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Golden Strings of the Sarode

Golden Strings of the Sarode

January 1, 2005
5.0 out of 5 stars 1 customer review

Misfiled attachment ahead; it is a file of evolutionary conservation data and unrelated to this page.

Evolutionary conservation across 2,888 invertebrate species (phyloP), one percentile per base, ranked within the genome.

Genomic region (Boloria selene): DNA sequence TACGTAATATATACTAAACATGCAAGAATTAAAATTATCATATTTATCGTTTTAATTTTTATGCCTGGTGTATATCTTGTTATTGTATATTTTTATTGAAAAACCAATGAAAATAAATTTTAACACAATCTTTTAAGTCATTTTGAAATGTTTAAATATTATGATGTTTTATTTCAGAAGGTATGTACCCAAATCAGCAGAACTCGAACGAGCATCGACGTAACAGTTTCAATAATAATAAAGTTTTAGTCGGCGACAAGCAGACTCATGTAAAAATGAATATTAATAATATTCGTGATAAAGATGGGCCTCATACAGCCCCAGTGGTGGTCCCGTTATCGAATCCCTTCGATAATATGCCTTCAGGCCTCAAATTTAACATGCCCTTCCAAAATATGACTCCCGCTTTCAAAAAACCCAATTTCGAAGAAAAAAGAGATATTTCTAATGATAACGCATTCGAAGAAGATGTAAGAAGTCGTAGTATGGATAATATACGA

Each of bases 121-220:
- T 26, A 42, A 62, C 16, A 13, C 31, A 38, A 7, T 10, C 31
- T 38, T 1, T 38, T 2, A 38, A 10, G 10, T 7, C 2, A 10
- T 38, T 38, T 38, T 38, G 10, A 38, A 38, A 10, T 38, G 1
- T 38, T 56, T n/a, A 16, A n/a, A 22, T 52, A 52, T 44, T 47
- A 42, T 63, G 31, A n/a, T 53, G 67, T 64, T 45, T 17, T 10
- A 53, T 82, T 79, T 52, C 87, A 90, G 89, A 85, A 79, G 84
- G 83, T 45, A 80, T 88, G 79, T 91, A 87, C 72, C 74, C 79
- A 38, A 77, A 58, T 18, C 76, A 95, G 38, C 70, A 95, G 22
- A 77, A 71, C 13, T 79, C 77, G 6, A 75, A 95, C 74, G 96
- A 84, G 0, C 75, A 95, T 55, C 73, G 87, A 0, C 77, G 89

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"For this intimate yet scintillating, Grammy-nominated duet, Aashish Khan, son of the legendary Ali Akbar Khan and a brilliant sarode virtuoso, is heard with percussionist, producer, and composer Zakir Hussain, who has not only taken his ancestral tabla drums into the 21st century, but is a noted classicist with an impressive pedigree of his own. His famous father, Ustad Alla Rakha, working with sitar master Ravi Shankar, was largely responsible for bringing Indian classical music to Western ears during the 1960s. Together, the two younger men explore and expand the perimeters of their respective instruments. Invented in the 17th century, the fearsomely demanding sarode (sarod-dhayak-vina in sanskrit) is made of teak wood with a fretless steel fingerboard, resonating goat skin belly, and 25 metal strings variously employed for drone, rhythm, and melody. The term tabla actually refers to a pair of drums; the smaller dayan is played with the right hand while the larger bayan is played with the left. The three raags that make up the recital are, as is typical of this type of music, are associated with different times of day. Bhimpalashri, meant for the afternoon, is gently but not passively melancholy. Lalita Gouri captures the lingering fires of sunset, while Bhairavi is redolent of fragrant night shadows, romantic longing, and the eternal feminine." -Christina Roden
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